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Help your partner lose weight without harming your relationship

Many couples have difficulty negotiating eating and weight issues. For example, maybe you’re fit as a fiddle and wish your couch-potato hubby would join you in a run once in awhile. Or you’re working on eating more nutritiously while your partner continues to snack on high-fat, high-sugar foods even though the doctor has cautioned that she’s borderline diabetic. These situations can produce feelings of distress, frustration and helplessness, generating the exact wrong attitudes and behaviors needed to encourage and support change. Knowing precisely how to help the one you love makes all the difference.


Do

Do humbly ask how you can help

Humans are funny creatures. We often give people what we want rather than asking what might be helpful to them. It’s okay to be direct with an inquiry—as long as you bring up the subject of your sweetie’s eating or weight with tact, sincerity, humility, compassion, and curiosity. Tell her that you want to make sure you’re being helpful and ask her to alert you if you’re not. Be open to taking direction on what she thinks will work for her and check in with her often about how you’re doing.

Do focus on yourself

I’ve known of cases where a partner is at a healthy weight, but feels so uncomfortable about it that she ends up eating more like her unhealthy spouse and packing on pounds. Even though it may make you—or your spouse—uncomfortable that you’re a “normal” eater and fit as a fiddle and he’s not, don’t use that as an excuse to give up healthy habits. Do what’s right for you and set an example (without pushing this fact).

Do be aware of underlying problems

Many people with eating issues suffer from depression or anxiety and take much better care of their bodies when their moods are more balanced. Look for signs of depression: isolation, irritability, poor daily living habits, sleep difficulties, hopelessness, lack of interest in activities that previously sparked interest. If you recognize symptoms of depression or excessive anxiety, your partner may be using food to deal with them and may need a psychological evaluation. In this case, again, approach the subject gently and compassionately.

Do remain intimate

Problems may arise in the spousal sexual arena when one person has weight problems and the other doesn’t. This is an area where you will want to tread very lightly and try to understand how your partner feels about her body and how her attitude may be affecting sexual dynamics between you. Recognize that your partner may feel awful about her body and not want it seen or touched, and be too ashamed to have sex with the lights on. Again, healthy communication is the answer so that both your needs and hers can be met.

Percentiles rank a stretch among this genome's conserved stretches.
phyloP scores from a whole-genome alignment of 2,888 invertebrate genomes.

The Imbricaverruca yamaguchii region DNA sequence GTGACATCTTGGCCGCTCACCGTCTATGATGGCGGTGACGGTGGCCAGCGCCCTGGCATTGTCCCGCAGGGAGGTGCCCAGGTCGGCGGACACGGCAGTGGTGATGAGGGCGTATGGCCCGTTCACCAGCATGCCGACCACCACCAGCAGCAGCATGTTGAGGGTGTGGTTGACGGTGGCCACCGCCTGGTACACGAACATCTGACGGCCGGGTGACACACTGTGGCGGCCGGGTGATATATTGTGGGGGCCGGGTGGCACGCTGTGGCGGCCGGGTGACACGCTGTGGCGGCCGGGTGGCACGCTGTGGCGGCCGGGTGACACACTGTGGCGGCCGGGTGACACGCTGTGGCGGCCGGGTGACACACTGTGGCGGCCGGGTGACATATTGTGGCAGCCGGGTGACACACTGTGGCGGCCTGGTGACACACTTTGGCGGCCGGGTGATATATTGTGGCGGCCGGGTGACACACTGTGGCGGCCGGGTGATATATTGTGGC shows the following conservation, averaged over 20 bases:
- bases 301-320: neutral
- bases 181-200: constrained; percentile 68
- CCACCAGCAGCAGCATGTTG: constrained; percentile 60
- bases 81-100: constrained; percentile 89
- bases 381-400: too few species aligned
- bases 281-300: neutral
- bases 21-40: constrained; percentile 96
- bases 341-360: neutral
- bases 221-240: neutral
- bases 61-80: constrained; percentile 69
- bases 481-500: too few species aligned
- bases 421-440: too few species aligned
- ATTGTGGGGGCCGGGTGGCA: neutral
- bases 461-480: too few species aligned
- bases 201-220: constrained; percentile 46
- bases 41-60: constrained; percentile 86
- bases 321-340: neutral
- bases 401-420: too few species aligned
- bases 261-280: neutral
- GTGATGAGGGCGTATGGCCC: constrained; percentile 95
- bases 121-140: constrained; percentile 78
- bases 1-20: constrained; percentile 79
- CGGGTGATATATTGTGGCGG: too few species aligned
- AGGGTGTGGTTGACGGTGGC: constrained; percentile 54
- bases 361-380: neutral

Do understand your own insecurities

Many husbands and wives end up sabotaging the weight loss efforts of their spouses because it triggers their own unconscious issues. Although you may feel enthusiastic about your husband losing weight, you may also wonder what will happen when he’s thinner or fitter—will he get hit on, will he enjoy the attention, will he act on it. Explore your own fears and insecurities about the relationship and acknowledge if you’re in any way threatened by your spouse’s weight loss. If so, make sure you take care of your own issues so they don’t spill over into the relationship.

Do accentuate the positive

In this fat phobic society, people who are heavy tend to forget all their wonderful attributes because thinness is held in such ridiculously, arbitrarily high esteem. Remind your partner that he’s more than a body and help him focus on what you love about him—his creativity, drive, sensitivity, sense of humor, or sound ethics.

Do be patient and empathic

Believe it or not, this directive may be the hardest of all. Changing eating habits and weight loss takes time—in my clinical experience many months to a few years. Rather than push for your beloved to diet and shed pounds quickly, let her know that you understand how long the process will take and that that’s okay with you. Be there for her when she’s frustrated at having overeaten or when weight loss has stalled. Let her know that you understand how hard it is for her and that you know she’s trying. Empathize with her frustration and make sure to point out her successes because it’s common for troubled eaters to recall only their food failures.


Don't

Do not nag, nag, nag

Think about how you feel when someone is on your case 24/7 about a bad habit. If you’re like most of us, you build up resentment and tune out whatever is being said, even when you recognize that the suggestions or advice are undoubtedly in your best interest. Nagging creates distance between you and the person you love, which is the last thing you want to do when you’re trying to become an ally and foster change.

Do not shame or blame